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30 Jan

Smart Fuel: Asparagus

Used for cooking and medicinal purposes for over 2,000 years, asparagus is one nutritious perennial garden plant! See, and you thought all it was good for was turning your pee green!

Among its many health benefits, asparagus logs off-the-charts levels of Vitamin K (more than 115% recommended daily allowance (RDA) per 1 cup serving!), which is important for heart health and calcium regulation. In addition, asparagus also boasts high levels of folate that, when combined with Vitamins B6 and B12 (as is the case in asparagus), can protect against heart disease and other cardiac ailments. Asparagus also contains a hefty dose of potassium, which combines with an amino acid called asparagines to cause a diuretic effect as well as a healthy type of carbohydrate called inulin that clears the intestinal tract of unhealthy bacteria and promotes good digestive health.

But a discussion about asparagus wouldn’t be complete without some serious details on the effects it has on urine. Quite boringly, the green color is the result of simple chlorophyll (the chemical that gives all green vegetables their hue), but the smell? Well, that’s a little more complex. Turns out asparagus contains a type of sulfur called mercaptan which, interestingly enough, is the same chemical that gives onions, garlic, spoiled eggs and even skunk secretions their odor. When asparagus is consumed, this chemical is broken down in the gut, leading to less-than-sweet-smelling urine. Never experienced sour smelling pee? Not to worry, turns out about a third of people don’t have the gene for the enzyme that breaks down mercaptan, meaning that it leaves them – and their pee – relatively unaffected.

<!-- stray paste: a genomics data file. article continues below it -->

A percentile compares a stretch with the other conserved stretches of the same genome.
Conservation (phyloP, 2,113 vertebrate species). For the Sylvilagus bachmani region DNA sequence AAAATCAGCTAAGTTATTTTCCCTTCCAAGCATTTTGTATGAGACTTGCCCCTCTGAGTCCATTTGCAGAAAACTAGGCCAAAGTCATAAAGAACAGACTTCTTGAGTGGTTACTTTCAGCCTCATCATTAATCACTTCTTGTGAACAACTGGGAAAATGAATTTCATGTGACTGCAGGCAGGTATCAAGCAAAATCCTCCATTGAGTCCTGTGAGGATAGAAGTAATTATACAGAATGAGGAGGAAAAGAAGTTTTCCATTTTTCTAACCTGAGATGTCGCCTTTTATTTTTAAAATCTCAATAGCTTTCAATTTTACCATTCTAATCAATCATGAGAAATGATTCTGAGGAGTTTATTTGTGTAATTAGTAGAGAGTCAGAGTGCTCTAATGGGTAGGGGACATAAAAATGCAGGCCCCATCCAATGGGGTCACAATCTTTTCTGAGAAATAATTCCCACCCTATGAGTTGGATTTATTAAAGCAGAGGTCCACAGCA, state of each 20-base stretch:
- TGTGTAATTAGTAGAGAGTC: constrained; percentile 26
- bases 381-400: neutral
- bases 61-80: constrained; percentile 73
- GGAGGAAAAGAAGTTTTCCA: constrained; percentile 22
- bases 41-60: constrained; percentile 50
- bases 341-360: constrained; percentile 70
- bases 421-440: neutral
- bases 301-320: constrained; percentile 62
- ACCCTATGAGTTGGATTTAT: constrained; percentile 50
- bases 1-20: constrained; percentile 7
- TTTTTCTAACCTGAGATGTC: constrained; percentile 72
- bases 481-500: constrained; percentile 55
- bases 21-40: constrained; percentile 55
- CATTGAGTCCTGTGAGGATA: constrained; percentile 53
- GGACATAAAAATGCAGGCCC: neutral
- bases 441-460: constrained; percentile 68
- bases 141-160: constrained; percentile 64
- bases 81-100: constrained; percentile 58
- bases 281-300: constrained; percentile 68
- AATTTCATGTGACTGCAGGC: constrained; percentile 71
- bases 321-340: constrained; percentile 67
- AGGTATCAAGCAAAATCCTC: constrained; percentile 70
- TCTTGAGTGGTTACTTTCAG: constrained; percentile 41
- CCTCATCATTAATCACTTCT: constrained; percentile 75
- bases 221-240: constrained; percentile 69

Moving out of the bathroom and into the kitchen, asparagus comes in green, white and even purple varieties (although the purple does turn green during cooking.) When selecting asparagus, look for thin, firm stalks and deep green or purple-tinged tips. To store, wrap the base of the asparagus in a damp paper towel and store in a plastic bag at the back of the fridge (since exposure to light can compromise the folate content of the vegetable). When ready to cook, asparagus is delicious steamed, broiled or sautéed with a light sprinkling of olive oil and sea salt or a simple spritz of lemon juice.

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Esteban Cavrico Flickr Photo (CC)

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  1. I Love Asparagus! It’s a great side dish or toss it in a stir fry, i’ve done that a few times, very good!

    Donna wrote on January 30th, 2008
  2. How does canned asparagus compare to fresh as far as nutrients go?

    Dave C. wrote on January 30th, 2008
  3. Mmm…asparagus. And the lovely smell of my urine afterwards. You should remind readers that vitamin K is fat-soluble and thus, readers shouldn’t be scared of adding a good dose of olive oil over the top to help with absorption. I bet the low-fatters would choke thinking of putting something like oil on vegetables.

    Scott Kustes
    Modern Forager

    Scott Kustes wrote on January 30th, 2008
  4. Wrap a lightly grilled asparagus with smoked salmon. It’s unbelievable.

    Hard to find canned without added salt etc.
    Stay with the fresh goods imho.


    tatsujin wrote on January 30th, 2008
  5. I love asparagus! When in season here in Michigan, I buy it just about every time I go to the farmers market.

    Primal Toad wrote on July 23rd, 2010
  6. These also taste great raw

    Jeff wrote on November 12th, 2010
  7. Is ok to eat it raw?

    Mark T wrote on February 25th, 2016

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